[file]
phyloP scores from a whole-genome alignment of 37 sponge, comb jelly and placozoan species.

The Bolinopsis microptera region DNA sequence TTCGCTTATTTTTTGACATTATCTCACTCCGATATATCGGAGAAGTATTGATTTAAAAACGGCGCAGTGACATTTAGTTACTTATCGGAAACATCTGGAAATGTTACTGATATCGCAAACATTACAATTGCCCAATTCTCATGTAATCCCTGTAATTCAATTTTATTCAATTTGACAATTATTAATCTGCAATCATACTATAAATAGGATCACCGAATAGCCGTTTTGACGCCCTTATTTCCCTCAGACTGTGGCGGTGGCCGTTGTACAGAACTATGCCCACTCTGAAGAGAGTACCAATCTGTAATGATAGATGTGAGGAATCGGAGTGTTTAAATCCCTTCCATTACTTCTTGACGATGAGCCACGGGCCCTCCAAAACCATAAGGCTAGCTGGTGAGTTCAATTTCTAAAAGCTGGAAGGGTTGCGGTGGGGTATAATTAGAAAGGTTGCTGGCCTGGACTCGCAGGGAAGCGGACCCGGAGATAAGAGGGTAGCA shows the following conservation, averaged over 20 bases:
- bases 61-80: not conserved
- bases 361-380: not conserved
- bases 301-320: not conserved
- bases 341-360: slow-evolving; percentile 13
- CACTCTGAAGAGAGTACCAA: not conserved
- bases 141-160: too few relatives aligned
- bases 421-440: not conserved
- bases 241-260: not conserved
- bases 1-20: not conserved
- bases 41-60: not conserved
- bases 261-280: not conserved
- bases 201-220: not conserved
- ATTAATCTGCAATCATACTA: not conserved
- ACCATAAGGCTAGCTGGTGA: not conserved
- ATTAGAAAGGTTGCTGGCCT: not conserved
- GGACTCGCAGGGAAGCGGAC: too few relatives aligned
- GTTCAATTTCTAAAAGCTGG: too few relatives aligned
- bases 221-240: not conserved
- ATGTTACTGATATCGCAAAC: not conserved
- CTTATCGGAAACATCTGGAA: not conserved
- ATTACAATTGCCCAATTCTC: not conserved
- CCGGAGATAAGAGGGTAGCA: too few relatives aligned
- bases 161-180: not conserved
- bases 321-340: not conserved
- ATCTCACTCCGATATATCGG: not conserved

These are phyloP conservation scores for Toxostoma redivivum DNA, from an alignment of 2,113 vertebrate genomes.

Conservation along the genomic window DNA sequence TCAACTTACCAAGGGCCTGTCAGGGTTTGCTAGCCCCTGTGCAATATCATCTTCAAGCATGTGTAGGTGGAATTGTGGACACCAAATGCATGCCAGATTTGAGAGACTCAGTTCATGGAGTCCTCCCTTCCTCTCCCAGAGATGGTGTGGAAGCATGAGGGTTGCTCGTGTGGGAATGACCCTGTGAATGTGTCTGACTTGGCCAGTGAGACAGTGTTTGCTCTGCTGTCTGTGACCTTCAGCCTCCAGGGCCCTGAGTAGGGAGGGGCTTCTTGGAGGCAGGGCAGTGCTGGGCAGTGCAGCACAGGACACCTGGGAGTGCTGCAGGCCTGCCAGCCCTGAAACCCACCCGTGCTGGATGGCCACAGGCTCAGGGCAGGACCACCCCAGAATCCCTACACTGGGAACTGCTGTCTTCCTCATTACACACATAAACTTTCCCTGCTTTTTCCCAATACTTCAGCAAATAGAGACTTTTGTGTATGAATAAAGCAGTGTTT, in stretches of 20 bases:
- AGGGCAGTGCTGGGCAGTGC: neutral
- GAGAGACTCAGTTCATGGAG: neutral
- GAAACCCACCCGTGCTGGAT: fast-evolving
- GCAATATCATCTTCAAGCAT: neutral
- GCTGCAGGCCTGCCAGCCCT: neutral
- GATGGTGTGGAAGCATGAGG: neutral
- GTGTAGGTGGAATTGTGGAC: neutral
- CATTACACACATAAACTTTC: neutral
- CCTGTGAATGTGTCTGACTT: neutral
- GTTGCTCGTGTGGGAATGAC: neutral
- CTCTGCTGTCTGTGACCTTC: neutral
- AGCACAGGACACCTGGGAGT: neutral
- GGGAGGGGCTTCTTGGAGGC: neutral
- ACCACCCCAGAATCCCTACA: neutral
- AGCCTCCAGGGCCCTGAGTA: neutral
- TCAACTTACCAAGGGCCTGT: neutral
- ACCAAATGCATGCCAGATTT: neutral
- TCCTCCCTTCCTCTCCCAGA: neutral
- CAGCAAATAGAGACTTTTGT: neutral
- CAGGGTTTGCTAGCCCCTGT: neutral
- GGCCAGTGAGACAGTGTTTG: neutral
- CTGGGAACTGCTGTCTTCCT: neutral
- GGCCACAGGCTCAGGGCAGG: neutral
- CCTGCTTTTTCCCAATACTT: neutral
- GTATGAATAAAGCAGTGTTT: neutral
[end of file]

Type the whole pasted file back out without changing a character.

phyloP scores from a whole-genome alignment of 37 sponge, comb jelly and placozoan species.

The Bolinopsis microptera region DNA sequence TTCGCTTATTTTTTGACATTATCTCACTCCGATATATCGGAGAAGTATTGATTTAAAAACGGCGCAGTGACATTTAGTTACTTATCGGAAACATCTGGAAATGTTACTGATATCGCAAACATTACAATTGCCCAATTCTCATGTAATCCCTGTAATTCAATTTTATTCAATTTGACAATTATTAATCTGCAATCATACTATAAATAGGATCACCGAATAGCCGTTTTGACGCCCTTATTTCCCTCAGACTGTGGCGGTGGCCGTTGTACAGAACTATGCCCACTCTGAAGAGAGTACCAATCTGTAATGATAGATGTGAGGAATCGGAGTGTTTAAATCCCTTCCATTACTTCTTGACGATGAGCCACGGGCCCTCCAAAACCATAAGGCTAGCTGGTGAGTTCAATTTCTAAAAGCTGGAAGGGTTGCGGTGGGGTATAATTAGAAAGGTTGCTGGCCTGGACTCGCAGGGAAGCGGACCCGGAGATAAGAGGGTAGCA shows the following conservation, averaged over 20 bases:
- bases 61-80: not conserved
- bases 361-380: not conserved
- bases 301-320: not conserved
- bases 341-360: slow-evolving; percentile 13
- CACTCTGAAGAGAGTACCAA: not conserved
- bases 141-160: too few relatives aligned
- bases 421-440: not conserved
- bases 241-260: not conserved
- bases 1-20: not conserved
- bases 41-60: not conserved
- bases 261-280: not conserved
- bases 201-220: not conserved
- ATTAATCTGCAATCATACTA: not conserved
- ACCATAAGGCTAGCTGGTGA: not conserved
- ATTAGAAAGGTTGCTGGCCT: not conserved
- GGACTCGCAGGGAAGCGGAC: too few relatives aligned
- GTTCAATTTCTAAAAGCTGG: too few relatives aligned
- bases 221-240: not conserved
- ATGTTACTGATATCGCAAAC: not conserved
- CTTATCGGAAACATCTGGAA: not conserved
- ATTACAATTGCCCAATTCTC: not conserved
- CCGGAGATAAGAGGGTAGCA: too few relatives aligned
- bases 161-180: not conserved
- bases 321-340: not conserved
- ATCTCACTCCGATATATCGG: not conserved

These are phyloP conservation scores for Toxostoma redivivum DNA, from an alignment of 2,113 vertebrate genomes.

Conservation along the genomic window DNA sequence TCAACTTACCAAGGGCCTGTCAGGGTTTGCTAGCCCCTGTGCAATATCATCTTCAAGCATGTGTAGGTGGAATTGTGGACACCAAATGCATGCCAGATTTGAGAGACTCAGTTCATGGAGTCCTCCCTTCCTCTCCCAGAGATGGTGTGGAAGCATGAGGGTTGCTCGTGTGGGAATGACCCTGTGAATGTGTCTGACTTGGCCAGTGAGACAGTGTTTGCTCTGCTGTCTGTGACCTTCAGCCTCCAGGGCCCTGAGTAGGGAGGGGCTTCTTGGAGGCAGGGCAGTGCTGGGCAGTGCAGCACAGGACACCTGGGAGTGCTGCAGGCCTGCCAGCCCTGAAACCCACCCGTGCTGGATGGCCACAGGCTCAGGGCAGGACCACCCCAGAATCCCTACACTGGGAACTGCTGTCTTCCTCATTACACACATAAACTTTCCCTGCTTTTTCCCAATACTTCAGCAAATAGAGACTTTTGTGTATGAATAAAGCAGTGTTT, in stretches of 20 bases:
- AGGGCAGTGCTGGGCAGTGC: neutral
- GAGAGACTCAGTTCATGGAG: neutral
- GAAACCCACCCGTGCTGGAT: fast-evolving
- GCAATATCATCTTCAAGCAT: neutral
- GCTGCAGGCCTGCCAGCCCT: neutral
- GATGGTGTGGAAGCATGAGG: neutral
- GTGTAGGTGGAATTGTGGAC: neutral
- CATTACACACATAAACTTTC: neutral
- CCTGTGAATGTGTCTGACTT: neutral
- GTTGCTCGTGTGGGAATGAC: neutral
- CTCTGCTGTCTGTGACCTTC: neutral
- AGCACAGGACACCTGGGAGT: neutral
- GGGAGGGGCTTCTTGGAGGC: neutral
- ACCACCCCAGAATCCCTACA: neutral
- AGCCTCCAGGGCCCTGAGTA: neutral
- TCAACTTACCAAGGGCCTGT: neutral
- ACCAAATGCATGCCAGATTT: neutral
- TCCTCCCTTCCTCTCCCAGA: neutral
- CAGCAAATAGAGACTTTTGT: neutral
- CAGGGTTTGCTAGCCCCTGT: neutral
- GGCCAGTGAGACAGTGTTTG: neutral
- CTGGGAACTGCTGTCTTCCT: neutral
- GGCCACAGGCTCAGGGCAGG: neutral
- CCTGCTTTTTCCCAATACTT: neutral
- GTATGAATAAAGCAGTGTTT: neutral